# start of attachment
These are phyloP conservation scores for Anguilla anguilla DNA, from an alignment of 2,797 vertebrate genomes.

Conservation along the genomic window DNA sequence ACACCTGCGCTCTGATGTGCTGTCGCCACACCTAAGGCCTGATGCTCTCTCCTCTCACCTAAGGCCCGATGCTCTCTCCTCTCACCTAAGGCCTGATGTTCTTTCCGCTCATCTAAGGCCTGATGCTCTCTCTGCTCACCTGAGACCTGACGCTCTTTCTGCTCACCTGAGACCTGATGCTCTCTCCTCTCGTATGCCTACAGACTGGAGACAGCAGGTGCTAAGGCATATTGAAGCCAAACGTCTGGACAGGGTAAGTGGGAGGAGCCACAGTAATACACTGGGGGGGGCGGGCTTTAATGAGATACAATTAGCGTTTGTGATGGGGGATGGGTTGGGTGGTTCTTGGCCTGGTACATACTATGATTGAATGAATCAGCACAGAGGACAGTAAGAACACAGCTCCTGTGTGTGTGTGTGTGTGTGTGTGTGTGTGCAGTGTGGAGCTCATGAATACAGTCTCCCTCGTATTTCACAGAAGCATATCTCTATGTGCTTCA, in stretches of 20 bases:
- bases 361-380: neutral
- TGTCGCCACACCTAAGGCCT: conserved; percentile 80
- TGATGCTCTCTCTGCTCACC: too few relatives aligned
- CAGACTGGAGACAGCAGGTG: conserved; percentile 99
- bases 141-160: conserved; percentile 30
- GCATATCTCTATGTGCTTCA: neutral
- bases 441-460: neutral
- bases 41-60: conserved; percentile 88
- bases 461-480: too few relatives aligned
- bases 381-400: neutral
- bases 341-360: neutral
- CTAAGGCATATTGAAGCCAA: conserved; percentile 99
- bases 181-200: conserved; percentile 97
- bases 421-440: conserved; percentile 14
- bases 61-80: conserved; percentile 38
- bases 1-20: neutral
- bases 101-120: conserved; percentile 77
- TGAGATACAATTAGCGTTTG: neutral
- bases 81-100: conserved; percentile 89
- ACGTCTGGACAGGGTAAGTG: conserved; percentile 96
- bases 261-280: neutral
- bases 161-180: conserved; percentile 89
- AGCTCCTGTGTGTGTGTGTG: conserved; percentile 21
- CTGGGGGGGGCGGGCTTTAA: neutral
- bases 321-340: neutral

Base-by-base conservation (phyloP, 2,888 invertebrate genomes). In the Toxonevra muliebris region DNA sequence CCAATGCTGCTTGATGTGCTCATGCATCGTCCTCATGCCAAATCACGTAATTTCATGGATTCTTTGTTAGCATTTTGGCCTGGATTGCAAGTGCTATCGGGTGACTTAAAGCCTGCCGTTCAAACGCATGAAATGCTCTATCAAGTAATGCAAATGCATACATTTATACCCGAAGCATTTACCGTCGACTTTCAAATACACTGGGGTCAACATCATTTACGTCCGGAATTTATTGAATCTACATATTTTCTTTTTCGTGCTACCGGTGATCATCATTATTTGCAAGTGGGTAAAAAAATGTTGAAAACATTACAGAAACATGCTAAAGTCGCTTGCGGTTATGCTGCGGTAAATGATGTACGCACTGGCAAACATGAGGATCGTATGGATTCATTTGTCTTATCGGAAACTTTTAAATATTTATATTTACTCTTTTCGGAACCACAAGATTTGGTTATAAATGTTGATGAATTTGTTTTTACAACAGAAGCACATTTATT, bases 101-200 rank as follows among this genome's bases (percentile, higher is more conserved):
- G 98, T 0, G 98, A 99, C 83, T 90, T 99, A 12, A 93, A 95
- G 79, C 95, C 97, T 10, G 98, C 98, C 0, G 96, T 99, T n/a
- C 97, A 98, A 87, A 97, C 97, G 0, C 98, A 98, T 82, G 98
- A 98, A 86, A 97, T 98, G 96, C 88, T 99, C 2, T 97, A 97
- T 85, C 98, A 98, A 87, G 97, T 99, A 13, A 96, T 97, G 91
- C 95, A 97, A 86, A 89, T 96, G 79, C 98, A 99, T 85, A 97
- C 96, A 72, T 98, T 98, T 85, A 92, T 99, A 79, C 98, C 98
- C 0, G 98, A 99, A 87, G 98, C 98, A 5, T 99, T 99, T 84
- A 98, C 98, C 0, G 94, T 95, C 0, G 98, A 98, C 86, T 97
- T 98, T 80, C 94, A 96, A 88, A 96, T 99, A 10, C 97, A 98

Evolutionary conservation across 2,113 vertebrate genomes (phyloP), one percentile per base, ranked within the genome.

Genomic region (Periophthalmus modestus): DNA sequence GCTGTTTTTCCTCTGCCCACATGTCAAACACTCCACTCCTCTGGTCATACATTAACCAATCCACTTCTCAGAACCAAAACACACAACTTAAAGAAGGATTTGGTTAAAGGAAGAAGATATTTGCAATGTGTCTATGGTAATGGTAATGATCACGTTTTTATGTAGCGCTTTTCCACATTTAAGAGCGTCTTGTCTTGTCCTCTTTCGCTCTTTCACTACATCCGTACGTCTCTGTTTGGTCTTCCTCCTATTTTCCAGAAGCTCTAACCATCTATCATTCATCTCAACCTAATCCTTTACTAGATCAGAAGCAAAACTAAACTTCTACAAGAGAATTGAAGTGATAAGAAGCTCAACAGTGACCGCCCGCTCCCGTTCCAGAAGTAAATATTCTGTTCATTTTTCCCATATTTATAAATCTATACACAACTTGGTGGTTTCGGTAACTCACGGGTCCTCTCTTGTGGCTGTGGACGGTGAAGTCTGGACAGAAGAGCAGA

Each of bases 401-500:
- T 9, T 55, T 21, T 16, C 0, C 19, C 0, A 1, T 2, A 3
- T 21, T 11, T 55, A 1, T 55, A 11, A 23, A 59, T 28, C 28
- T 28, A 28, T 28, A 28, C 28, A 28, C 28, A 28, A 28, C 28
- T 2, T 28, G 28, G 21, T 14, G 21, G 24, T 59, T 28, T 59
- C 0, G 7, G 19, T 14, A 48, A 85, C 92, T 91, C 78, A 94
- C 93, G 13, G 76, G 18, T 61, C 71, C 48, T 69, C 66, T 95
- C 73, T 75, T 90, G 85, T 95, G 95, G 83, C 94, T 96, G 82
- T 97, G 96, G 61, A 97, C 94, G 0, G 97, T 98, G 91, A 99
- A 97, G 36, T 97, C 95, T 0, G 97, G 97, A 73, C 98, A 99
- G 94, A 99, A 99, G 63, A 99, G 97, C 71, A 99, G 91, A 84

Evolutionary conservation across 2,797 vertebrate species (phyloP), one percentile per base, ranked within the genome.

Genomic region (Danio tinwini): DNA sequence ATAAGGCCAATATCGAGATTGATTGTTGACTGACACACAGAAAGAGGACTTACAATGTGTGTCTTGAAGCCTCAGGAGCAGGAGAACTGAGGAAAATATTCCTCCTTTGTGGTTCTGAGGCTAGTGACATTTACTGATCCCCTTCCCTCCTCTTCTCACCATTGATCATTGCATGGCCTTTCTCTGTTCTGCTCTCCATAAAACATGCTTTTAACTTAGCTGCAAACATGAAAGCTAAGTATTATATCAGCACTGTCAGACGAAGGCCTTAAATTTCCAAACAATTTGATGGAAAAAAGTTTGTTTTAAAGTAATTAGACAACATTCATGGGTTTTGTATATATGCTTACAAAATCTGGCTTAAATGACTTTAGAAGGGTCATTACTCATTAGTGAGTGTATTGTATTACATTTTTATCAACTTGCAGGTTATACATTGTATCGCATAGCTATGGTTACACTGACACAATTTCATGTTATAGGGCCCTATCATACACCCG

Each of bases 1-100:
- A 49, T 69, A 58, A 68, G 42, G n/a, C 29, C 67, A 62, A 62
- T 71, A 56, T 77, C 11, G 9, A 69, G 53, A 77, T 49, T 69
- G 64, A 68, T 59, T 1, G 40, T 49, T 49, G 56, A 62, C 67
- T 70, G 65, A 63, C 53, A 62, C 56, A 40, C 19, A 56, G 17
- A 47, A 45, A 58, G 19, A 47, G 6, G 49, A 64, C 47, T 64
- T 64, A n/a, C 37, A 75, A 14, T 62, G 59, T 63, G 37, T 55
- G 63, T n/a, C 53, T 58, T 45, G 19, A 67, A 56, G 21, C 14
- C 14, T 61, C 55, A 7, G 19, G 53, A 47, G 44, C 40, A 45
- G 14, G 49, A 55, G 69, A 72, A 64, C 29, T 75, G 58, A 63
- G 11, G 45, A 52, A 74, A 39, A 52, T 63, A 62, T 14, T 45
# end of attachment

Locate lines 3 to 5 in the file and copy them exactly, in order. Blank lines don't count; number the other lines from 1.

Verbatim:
- bases 361-380: neutral
- TGTCGCCACACCTAAGGCCT: conserved; percentile 80
- TGATGCTCTCTCTGCTCACC: too few relatives aligned